Can cockerels be castrated? : LUSENET : Countryside : One Thread

We bought 5 supposedly hens that have just reached maturity. Unfortunately two of them turned out to be male.

Can you keep 2 cockerals together? We don't have room for another pen or to separate their grazing.

They are getting aggressive with people and we have a small toddler.

Can you castrate or the equivalent cockerals to make them less aggressive?

-- Emma Hilton (, April 08, 2002


Yes, but ... but for them it's a major internal operation (or rather, the operation is external, but it involves bringing their ins out to work on, then putting them back again. Go to the "Older Messages" section at the end of the current threads, go into the "Poultry (General)" section, then search on "capon". On the theory that all information is intesting, and all learning is a step forward, then OK - it's an education. However, I don't think you'd want to undertake it.

Best way I know of to desex an agressive rooster is to eat him. If you really want to keep one rooster to three hens, then keep the gentlest one (he may not be as agressive when he doesn't have competition), but you don't need either, and it would take about eight hens minimum, maybe twice that, to keep a rooster so busy that any one hen didn't get overworked and torn up. If you want to hatch eggs, just buy a dozen fertile eggs when/if one of your hens goes broody.

Alternatively, just let your rooster out for a "Saturday night" (or Saturday all day) special. Possibly even better, a couple of afternoons, mid-week and weekend.

-- Don Armstrong (, April 08, 2002.

I have a bunch of roosters that free range during the day with the hens. They all roost together in the pens at night and I don't have a fighting/attacking problem. Some other folks have the problem. You have choices ~ one of the roos goes into the soup pot, you sell/give it away, or keep it separate. I have never hand fed any type of food and I keep the hoppers filled with feed. I feel this is why the roos have never attacked any of the humans or critters. These instructions are from 1922, but it's still done the same way today. It's not as easy to castrate a rooster as it is other critters since the testes are located inside the bird's body.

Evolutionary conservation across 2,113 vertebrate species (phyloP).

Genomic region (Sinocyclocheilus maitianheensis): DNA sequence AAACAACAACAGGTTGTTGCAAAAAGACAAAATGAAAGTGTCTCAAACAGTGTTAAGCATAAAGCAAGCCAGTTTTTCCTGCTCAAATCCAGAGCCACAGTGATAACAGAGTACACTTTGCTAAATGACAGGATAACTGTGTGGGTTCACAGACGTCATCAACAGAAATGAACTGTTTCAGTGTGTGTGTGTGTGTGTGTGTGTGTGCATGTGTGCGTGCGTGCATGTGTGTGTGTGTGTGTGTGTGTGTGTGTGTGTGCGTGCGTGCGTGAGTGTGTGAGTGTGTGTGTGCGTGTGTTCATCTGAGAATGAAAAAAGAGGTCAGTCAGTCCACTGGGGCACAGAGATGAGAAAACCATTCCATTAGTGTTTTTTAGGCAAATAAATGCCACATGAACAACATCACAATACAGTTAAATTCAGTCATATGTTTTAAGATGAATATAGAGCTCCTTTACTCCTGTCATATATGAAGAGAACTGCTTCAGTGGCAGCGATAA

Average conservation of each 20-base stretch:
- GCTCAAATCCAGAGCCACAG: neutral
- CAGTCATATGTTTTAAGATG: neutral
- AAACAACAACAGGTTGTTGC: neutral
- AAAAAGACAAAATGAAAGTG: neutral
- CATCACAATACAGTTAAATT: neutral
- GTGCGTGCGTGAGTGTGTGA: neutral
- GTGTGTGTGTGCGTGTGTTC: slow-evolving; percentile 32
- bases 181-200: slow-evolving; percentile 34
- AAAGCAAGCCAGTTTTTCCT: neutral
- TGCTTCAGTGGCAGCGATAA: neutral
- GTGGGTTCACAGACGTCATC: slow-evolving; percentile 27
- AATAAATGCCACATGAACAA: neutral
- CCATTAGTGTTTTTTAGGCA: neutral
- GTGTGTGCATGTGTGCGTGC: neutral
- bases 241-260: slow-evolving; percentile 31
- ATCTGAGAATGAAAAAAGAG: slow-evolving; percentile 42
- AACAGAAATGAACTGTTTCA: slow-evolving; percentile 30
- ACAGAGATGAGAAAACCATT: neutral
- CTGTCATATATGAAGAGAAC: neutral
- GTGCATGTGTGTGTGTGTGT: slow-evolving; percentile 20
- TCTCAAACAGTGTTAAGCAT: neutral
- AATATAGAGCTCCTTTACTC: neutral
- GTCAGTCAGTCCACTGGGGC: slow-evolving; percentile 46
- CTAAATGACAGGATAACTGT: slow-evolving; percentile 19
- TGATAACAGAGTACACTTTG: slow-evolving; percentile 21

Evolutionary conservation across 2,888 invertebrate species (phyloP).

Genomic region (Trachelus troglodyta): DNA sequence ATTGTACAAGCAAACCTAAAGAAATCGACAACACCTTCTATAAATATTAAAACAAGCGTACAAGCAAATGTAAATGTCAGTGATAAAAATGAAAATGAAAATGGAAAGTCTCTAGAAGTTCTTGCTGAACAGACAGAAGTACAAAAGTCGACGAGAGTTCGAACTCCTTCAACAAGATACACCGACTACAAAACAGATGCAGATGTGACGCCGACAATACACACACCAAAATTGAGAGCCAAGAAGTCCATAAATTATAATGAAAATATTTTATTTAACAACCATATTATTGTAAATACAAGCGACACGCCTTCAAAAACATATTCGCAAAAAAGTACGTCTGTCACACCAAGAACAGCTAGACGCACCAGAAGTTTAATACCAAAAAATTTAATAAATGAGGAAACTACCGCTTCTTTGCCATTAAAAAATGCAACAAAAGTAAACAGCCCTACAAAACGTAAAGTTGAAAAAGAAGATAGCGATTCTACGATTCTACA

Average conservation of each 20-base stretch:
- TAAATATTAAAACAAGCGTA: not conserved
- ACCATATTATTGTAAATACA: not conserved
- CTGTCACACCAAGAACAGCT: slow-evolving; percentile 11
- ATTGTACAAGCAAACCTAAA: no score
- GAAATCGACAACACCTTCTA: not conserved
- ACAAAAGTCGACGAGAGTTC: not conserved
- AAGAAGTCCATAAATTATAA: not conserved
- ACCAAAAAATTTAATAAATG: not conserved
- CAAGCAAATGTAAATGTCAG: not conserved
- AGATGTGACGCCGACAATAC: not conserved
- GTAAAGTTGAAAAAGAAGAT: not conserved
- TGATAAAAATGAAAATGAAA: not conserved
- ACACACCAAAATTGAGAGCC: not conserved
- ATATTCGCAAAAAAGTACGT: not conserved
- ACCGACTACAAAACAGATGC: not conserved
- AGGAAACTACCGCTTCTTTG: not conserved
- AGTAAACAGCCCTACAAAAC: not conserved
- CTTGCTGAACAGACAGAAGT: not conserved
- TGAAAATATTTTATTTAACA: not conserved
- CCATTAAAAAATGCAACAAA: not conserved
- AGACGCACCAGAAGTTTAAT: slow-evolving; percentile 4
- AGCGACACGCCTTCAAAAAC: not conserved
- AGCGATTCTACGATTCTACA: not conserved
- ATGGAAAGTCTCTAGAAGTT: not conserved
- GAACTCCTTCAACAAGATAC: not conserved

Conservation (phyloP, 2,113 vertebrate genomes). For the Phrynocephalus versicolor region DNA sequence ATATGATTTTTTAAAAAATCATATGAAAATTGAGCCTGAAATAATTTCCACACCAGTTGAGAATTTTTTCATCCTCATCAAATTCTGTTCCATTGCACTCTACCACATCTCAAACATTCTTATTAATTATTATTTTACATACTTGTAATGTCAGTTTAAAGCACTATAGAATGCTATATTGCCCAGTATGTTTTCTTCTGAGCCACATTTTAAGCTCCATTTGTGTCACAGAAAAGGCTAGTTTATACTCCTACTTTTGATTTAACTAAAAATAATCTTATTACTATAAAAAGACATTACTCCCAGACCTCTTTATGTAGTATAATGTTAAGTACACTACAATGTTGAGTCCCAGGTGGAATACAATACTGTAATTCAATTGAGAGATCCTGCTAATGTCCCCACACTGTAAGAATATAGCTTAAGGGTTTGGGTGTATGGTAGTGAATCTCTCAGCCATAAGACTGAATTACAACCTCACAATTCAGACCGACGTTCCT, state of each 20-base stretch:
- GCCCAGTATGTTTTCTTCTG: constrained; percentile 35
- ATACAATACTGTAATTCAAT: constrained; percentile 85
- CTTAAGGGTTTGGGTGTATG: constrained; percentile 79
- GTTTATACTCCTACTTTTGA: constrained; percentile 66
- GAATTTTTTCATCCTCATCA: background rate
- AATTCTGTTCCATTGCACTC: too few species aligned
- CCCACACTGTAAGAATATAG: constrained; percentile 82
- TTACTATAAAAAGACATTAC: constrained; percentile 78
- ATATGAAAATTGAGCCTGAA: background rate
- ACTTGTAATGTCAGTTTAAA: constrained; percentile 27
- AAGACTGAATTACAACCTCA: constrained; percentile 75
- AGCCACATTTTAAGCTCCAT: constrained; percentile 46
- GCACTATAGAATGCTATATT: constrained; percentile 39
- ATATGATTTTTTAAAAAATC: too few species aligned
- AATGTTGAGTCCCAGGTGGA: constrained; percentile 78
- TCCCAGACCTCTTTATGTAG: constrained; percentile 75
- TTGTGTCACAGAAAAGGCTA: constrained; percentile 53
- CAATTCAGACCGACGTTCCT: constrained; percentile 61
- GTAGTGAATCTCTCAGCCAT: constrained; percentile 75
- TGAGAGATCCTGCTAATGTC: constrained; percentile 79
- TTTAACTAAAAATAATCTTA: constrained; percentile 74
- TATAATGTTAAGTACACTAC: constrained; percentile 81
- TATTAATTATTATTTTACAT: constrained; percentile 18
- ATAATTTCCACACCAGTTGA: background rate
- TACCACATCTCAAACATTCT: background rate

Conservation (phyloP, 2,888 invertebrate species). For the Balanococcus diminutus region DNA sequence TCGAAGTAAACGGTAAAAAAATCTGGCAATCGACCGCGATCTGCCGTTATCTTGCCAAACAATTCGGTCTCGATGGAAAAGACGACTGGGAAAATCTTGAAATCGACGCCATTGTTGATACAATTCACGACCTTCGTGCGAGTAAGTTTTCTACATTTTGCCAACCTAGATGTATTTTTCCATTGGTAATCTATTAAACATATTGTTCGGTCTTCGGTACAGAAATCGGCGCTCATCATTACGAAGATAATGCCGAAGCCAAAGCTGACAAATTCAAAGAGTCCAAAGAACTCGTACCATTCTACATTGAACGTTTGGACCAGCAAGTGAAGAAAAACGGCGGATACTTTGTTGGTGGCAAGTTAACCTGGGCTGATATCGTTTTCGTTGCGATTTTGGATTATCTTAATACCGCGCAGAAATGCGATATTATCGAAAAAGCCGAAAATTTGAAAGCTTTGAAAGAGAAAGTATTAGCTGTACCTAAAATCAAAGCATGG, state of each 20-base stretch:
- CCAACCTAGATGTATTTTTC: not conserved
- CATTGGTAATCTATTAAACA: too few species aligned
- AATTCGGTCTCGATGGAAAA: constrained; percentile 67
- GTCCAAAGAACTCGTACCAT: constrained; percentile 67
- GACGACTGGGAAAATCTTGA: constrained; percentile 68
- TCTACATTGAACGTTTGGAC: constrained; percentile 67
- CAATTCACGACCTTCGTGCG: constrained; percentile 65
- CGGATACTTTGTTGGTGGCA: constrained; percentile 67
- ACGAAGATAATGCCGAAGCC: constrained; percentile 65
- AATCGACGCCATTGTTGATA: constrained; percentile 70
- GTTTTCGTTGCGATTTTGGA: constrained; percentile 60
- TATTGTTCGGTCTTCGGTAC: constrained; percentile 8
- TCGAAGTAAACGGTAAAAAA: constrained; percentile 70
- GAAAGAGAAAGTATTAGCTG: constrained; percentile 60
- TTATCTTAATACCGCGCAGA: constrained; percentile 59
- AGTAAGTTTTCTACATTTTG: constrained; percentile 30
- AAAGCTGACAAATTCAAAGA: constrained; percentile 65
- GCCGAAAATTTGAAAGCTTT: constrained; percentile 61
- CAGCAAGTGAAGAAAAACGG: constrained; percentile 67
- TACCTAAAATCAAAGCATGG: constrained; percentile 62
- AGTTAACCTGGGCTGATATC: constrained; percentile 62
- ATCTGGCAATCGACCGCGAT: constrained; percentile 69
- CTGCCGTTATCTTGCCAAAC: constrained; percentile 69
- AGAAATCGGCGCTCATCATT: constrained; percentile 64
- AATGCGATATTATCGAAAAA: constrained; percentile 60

How To Castrate A Rooster

-- ~Rogo (, April 08, 2002.

I'm not sure that I'd characterize caponizing as major surgery but after reading several different texts on the process and examinining the photos I think I'd really like to have an experienced hand give me some training on how to do it.

If your roosters are getting aggressive with people then they're approacing sexual maturity and they're quite big enough to eat which is what I'd do.


-- Alan (, April 08, 2002.

Please make them go away-as in give away, kill, sell, take to the animal shelter. I know what a big rooster can do to a toddler and it ain't pretty. The birds are not doing you any good and think of the peace of mind you will have when they are gone. Your child health and eyes are at stake.

-- Bonnie in indiana (, April 08, 2002.

Gee, doesn't Rogo have the best chicken links! wow, good stuff!, I've done it on a dead bird, it is awkward to get get everything situated at first, and after reading the link, I know it will be easyer with the right tools [usually the case isn't it} so now I need add a caponing set to my list.

-- Thumper/inOKC (, April 08, 2002.

Caponizing Kits

Larry's Poultry

-- ~Rogo (, April 09, 2002.

Easiest way I know is with a .22 or a hatchet....make a single large, clean incision at the neck.

-- Oscar (, April 12, 2002.

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